Claims worldwide spam levels have declined 30 percent over the Christmas period due to the loss of one botnet are so far unfounded.
UK-based security firm SoftScan stated in the first week of January this year they discovered a 30 percent reduction in spam, citing the possible cause being the result of a major botnet temporarily losing control of its clients.
Security companies have yet to see an equal drop-off globally and suggest that decrease may be in the UK only.
Experts from Marshal's TRACE (Threat Research and Content Engineering) team have drilled into both UK and Asian traffic and have yet to find the reduction, however discovered a more sinister matter - one malicious worm, discovered in September, may in fact be responsible for the deluge of Christmas spam and new year phishing e-mails.
Bradley Anstis, Asia Pacific director of research and product development for Marshal said after accounting for weekend drops in spam and the expected general increase in spam in December one should notice a drop-off in January; however that has not happened this year.
Anstis said in the middle of November last year, phishing e-mails as a percentage of global spam were at a year low at just under 0.5 percent. This figure spiked at 2.25 percent at the start of December and fell to 1.4 percent around January 7.
"The worm responsible, Stration, was found by Kaspersky in September and Marshal in October, but the problem is we have not seen a drop-off in spam and we have honeypots all around the world and we have drilled into UK and Asian traffic," Anstis said.
"That worm alone, by itself was responsible for 27 percent of all e-mail threats in October, which would make it the most successful botnet ever seen, but the big worry about Stration is that it is self-morphing, which gave us quite a concern, and from a technical viewpoint it is a step forward for bot writers because it was designed for longevity and to step around technology.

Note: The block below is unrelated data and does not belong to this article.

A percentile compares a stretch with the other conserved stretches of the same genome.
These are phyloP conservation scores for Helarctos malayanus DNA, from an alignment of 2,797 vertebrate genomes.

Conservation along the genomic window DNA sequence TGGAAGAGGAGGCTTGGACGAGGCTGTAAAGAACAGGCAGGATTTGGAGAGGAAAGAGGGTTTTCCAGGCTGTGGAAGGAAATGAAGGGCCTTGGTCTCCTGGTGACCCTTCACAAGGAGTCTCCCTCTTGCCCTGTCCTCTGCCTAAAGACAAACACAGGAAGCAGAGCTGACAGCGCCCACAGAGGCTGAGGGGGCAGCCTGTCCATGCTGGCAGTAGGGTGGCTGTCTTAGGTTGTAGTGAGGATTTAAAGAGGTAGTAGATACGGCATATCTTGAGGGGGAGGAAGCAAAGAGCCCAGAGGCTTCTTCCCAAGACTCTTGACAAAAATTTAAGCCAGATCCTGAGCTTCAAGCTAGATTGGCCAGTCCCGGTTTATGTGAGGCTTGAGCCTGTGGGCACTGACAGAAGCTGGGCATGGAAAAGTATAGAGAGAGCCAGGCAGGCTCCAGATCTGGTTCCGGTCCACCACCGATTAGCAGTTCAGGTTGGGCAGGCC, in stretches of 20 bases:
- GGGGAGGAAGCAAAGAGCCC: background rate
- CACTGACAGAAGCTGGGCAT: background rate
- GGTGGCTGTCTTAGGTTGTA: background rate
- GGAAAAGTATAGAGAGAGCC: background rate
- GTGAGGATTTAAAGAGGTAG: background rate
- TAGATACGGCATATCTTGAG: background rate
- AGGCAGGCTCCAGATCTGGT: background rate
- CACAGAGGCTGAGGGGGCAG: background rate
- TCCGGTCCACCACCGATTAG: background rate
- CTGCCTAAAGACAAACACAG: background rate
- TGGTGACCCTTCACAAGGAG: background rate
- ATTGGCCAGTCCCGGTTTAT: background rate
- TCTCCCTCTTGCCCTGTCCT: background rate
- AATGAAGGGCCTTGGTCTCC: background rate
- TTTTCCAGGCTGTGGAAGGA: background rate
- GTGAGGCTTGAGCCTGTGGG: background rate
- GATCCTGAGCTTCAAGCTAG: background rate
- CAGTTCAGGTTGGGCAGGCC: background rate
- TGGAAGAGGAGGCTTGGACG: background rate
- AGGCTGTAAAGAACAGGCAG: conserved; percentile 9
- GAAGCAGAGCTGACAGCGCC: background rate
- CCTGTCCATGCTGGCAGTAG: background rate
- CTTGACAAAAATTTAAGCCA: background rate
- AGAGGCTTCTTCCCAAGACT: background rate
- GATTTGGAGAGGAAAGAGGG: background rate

"If you look at the time the drop-off happened, and remember you are looking at a percentage of all spam, in January phishing spam was rising and legitimate spam dropped off."
This is an alarming trend, according to Antsis. Antsis said the TRACE team has started to notice alarming similarities between phishing and spam e-mails and said perhaps there is more money to be made from spammers sending out phishing e-mails than on-selling e-mail addresses to organized crime.
"This would mean to me the spammers we hurt from day one are latching onto good money from phishing attacks and I suspect they are now working in cahoots," Antsis said.
"Traditionally they used to sell the lists to phishing organizations, but they have now worked out they can make more money from phishing attacks, which may become the big security threat of 2007 as successful phishing is not just an e-mail now but a number of different elements intended to surround victims."